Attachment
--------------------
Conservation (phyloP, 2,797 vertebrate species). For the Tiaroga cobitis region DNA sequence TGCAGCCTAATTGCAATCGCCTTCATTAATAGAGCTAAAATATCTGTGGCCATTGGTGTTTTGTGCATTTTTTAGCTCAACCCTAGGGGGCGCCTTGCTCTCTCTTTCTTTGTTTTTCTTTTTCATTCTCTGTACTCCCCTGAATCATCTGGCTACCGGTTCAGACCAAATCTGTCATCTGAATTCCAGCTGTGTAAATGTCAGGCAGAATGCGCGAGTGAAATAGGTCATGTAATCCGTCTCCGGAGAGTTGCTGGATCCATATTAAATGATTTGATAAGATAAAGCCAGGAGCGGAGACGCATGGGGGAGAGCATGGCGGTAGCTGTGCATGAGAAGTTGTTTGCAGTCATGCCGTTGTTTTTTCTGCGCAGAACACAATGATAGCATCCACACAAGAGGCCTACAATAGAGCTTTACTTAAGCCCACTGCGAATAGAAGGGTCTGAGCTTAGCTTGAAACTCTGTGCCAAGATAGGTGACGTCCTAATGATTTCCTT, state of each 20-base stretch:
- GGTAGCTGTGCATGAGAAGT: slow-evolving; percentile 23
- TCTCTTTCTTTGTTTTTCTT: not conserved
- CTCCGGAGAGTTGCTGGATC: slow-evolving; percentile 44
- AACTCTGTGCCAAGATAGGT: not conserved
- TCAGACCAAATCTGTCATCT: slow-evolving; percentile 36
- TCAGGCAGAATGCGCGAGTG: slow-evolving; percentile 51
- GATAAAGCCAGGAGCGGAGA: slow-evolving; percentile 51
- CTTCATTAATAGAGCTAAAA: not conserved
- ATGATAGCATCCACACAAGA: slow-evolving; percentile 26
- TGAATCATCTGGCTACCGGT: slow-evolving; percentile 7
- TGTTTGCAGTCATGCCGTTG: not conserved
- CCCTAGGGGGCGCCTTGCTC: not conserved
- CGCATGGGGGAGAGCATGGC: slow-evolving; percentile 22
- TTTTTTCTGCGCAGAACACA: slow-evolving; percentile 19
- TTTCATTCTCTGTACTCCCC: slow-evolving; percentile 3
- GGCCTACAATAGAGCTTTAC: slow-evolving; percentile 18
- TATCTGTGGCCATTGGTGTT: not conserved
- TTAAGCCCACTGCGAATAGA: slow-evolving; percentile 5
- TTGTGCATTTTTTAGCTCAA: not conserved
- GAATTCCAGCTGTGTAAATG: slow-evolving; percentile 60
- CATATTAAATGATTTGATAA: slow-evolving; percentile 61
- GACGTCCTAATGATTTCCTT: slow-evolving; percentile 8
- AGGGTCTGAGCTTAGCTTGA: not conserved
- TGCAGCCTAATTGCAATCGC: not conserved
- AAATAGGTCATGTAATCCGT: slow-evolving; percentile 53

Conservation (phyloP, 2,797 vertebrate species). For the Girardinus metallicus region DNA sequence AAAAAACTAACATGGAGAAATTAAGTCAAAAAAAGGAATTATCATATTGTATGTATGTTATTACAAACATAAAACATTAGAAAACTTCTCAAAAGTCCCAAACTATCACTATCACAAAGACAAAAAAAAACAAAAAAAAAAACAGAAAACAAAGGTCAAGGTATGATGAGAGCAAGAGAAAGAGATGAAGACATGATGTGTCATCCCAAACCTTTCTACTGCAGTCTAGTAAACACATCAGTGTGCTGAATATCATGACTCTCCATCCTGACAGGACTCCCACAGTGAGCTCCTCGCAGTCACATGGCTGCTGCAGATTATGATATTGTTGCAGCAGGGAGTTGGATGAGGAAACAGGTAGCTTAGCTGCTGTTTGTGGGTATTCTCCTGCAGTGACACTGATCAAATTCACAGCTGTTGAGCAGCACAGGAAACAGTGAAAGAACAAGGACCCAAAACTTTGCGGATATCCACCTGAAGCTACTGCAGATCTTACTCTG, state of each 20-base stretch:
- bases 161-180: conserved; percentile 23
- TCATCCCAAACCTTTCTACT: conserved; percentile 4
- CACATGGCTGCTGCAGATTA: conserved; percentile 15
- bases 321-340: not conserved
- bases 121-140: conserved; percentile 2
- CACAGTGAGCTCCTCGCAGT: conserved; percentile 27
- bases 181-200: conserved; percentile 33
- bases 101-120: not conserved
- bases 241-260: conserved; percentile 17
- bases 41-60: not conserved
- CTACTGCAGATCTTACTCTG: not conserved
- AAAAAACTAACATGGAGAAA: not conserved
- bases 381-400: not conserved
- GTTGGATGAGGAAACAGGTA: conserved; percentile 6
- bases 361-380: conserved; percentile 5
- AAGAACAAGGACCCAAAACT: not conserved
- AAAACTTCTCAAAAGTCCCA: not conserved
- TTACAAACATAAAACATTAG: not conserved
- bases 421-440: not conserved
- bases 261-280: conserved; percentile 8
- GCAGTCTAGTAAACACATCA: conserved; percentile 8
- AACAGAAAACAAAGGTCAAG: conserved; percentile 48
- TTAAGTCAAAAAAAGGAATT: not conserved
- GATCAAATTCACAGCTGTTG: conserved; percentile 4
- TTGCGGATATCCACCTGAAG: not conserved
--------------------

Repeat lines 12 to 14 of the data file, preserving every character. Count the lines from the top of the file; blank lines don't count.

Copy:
- TGTTTGCAGTCATGCCGTTG: not conserved
- CCCTAGGGGGCGCCTTGCTC: not conserved
- CGCATGGGGGAGAGCATGGC: slow-evolving; percentile 22